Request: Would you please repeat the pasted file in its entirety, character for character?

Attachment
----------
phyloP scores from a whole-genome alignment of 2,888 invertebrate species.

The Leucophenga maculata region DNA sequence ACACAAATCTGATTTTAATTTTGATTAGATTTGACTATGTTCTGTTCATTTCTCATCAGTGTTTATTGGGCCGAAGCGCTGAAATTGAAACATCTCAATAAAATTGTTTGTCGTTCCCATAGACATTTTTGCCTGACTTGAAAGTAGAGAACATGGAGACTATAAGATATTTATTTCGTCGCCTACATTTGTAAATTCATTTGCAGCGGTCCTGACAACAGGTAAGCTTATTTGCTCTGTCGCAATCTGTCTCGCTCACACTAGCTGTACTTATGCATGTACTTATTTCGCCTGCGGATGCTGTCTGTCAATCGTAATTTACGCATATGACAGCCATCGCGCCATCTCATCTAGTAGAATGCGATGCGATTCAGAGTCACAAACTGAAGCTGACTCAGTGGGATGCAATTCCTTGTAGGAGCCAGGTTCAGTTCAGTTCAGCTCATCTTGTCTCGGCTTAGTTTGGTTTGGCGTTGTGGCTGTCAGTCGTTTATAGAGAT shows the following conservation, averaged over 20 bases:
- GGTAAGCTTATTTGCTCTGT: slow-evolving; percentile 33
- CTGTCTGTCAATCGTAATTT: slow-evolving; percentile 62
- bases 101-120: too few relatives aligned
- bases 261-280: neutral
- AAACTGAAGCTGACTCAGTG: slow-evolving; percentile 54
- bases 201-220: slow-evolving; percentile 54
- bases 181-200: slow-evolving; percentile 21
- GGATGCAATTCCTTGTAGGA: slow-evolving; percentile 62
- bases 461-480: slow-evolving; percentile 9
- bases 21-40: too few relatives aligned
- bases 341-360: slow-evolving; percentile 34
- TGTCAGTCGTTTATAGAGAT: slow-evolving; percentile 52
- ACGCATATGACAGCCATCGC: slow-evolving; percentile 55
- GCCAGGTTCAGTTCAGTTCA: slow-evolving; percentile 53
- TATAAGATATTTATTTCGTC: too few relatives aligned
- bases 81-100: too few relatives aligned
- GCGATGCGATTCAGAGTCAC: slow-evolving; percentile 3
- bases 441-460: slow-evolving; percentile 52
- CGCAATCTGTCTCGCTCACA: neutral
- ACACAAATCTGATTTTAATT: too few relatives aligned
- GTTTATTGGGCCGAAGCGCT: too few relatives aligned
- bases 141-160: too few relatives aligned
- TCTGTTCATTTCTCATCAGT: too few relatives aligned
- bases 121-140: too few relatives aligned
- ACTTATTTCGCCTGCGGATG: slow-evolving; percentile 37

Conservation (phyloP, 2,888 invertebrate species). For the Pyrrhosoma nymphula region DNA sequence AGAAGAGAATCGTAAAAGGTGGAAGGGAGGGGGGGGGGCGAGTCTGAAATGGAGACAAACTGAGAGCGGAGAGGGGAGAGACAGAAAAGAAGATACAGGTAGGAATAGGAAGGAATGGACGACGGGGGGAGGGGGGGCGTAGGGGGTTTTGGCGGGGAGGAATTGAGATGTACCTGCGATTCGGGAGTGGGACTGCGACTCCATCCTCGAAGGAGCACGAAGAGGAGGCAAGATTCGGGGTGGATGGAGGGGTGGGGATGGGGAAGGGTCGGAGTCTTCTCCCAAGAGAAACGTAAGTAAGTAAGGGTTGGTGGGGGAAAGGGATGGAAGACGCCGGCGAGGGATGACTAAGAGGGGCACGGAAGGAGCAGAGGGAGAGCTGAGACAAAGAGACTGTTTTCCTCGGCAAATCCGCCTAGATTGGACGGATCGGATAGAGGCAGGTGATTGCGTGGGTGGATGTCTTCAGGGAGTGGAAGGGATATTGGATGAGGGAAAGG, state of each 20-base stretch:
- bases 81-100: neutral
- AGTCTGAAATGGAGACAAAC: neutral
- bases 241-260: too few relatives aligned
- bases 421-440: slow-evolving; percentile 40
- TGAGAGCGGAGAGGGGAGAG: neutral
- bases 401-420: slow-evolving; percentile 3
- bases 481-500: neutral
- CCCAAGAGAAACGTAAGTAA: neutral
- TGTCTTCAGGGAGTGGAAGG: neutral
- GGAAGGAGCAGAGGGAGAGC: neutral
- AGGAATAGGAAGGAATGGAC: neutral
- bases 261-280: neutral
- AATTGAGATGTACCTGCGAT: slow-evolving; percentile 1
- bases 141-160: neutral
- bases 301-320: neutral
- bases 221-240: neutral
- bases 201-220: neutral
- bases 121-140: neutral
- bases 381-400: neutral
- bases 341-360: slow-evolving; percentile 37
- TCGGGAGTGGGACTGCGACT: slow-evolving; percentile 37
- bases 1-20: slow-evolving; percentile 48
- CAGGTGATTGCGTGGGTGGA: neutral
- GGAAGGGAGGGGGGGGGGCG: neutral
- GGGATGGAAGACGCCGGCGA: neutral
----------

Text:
phyloP scores from a whole-genome alignment of 2,888 invertebrate species.

The Leucophenga maculata region DNA sequence ACACAAATCTGATTTTAATTTTGATTAGATTTGACTATGTTCTGTTCATTTCTCATCAGTGTTTATTGGGCCGAAGCGCTGAAATTGAAACATCTCAATAAAATTGTTTGTCGTTCCCATAGACATTTTTGCCTGACTTGAAAGTAGAGAACATGGAGACTATAAGATATTTATTTCGTCGCCTACATTTGTAAATTCATTTGCAGCGGTCCTGACAACAGGTAAGCTTATTTGCTCTGTCGCAATCTGTCTCGCTCACACTAGCTGTACTTATGCATGTACTTATTTCGCCTGCGGATGCTGTCTGTCAATCGTAATTTACGCATATGACAGCCATCGCGCCATCTCATCTAGTAGAATGCGATGCGATTCAGAGTCACAAACTGAAGCTGACTCAGTGGGATGCAATTCCTTGTAGGAGCCAGGTTCAGTTCAGTTCAGCTCATCTTGTCTCGGCTTAGTTTGGTTTGGCGTTGTGGCTGTCAGTCGTTTATAGAGAT shows the following conservation, averaged over 20 bases:
- GGTAAGCTTATTTGCTCTGT: slow-evolving; percentile 33
- CTGTCTGTCAATCGTAATTT: slow-evolving; percentile 62
- bases 101-120: too few relatives aligned
- bases 261-280: neutral
- AAACTGAAGCTGACTCAGTG: slow-evolving; percentile 54
- bases 201-220: slow-evolving; percentile 54
- bases 181-200: slow-evolving; percentile 21
- GGATGCAATTCCTTGTAGGA: slow-evolving; percentile 62
- bases 461-480: slow-evolving; percentile 9
- bases 21-40: too few relatives aligned
- bases 341-360: slow-evolving; percentile 34
- TGTCAGTCGTTTATAGAGAT: slow-evolving; percentile 52
- ACGCATATGACAGCCATCGC: slow-evolving; percentile 55
- GCCAGGTTCAGTTCAGTTCA: slow-evolving; percentile 53
- TATAAGATATTTATTTCGTC: too few relatives aligned
- bases 81-100: too few relatives aligned
- GCGATGCGATTCAGAGTCAC: slow-evolving; percentile 3
- bases 441-460: slow-evolving; percentile 52
- CGCAATCTGTCTCGCTCACA: neutral
- ACACAAATCTGATTTTAATT: too few relatives aligned
- GTTTATTGGGCCGAAGCGCT: too few relatives aligned
- bases 141-160: too few relatives aligned
- TCTGTTCATTTCTCATCAGT: too few relatives aligned
- bases 121-140: too few relatives aligned
- ACTTATTTCGCCTGCGGATG: slow-evolving; percentile 37

Conservation (phyloP, 2,888 invertebrate species). For the Pyrrhosoma nymphula region DNA sequence AGAAGAGAATCGTAAAAGGTGGAAGGGAGGGGGGGGGGCGAGTCTGAAATGGAGACAAACTGAGAGCGGAGAGGGGAGAGACAGAAAAGAAGATACAGGTAGGAATAGGAAGGAATGGACGACGGGGGGAGGGGGGGCGTAGGGGGTTTTGGCGGGGAGGAATTGAGATGTACCTGCGATTCGGGAGTGGGACTGCGACTCCATCCTCGAAGGAGCACGAAGAGGAGGCAAGATTCGGGGTGGATGGAGGGGTGGGGATGGGGAAGGGTCGGAGTCTTCTCCCAAGAGAAACGTAAGTAAGTAAGGGTTGGTGGGGGAAAGGGATGGAAGACGCCGGCGAGGGATGACTAAGAGGGGCACGGAAGGAGCAGAGGGAGAGCTGAGACAAAGAGACTGTTTTCCTCGGCAAATCCGCCTAGATTGGACGGATCGGATAGAGGCAGGTGATTGCGTGGGTGGATGTCTTCAGGGAGTGGAAGGGATATTGGATGAGGGAAAGG, state of each 20-base stretch:
- bases 81-100: neutral
- AGTCTGAAATGGAGACAAAC: neutral
- bases 241-260: too few relatives aligned
- bases 421-440: slow-evolving; percentile 40
- TGAGAGCGGAGAGGGGAGAG: neutral
- bases 401-420: slow-evolving; percentile 3
- bases 481-500: neutral
- CCCAAGAGAAACGTAAGTAA: neutral
- TGTCTTCAGGGAGTGGAAGG: neutral
- GGAAGGAGCAGAGGGAGAGC: neutral
- AGGAATAGGAAGGAATGGAC: neutral
- bases 261-280: neutral
- AATTGAGATGTACCTGCGAT: slow-evolving; percentile 1
- bases 141-160: neutral
- bases 301-320: neutral
- bases 221-240: neutral
- bases 201-220: neutral
- bases 121-140: neutral
- bases 381-400: neutral
- bases 341-360: slow-evolving; percentile 37
- TCGGGAGTGGGACTGCGACT: slow-evolving; percentile 37
- bases 1-20: slow-evolving; percentile 48
- CAGGTGATTGCGTGGGTGGA: neutral
- GGAAGGGAGGGGGGGGGGCG: neutral
- GGGATGGAAGACGCCGGCGA: neutral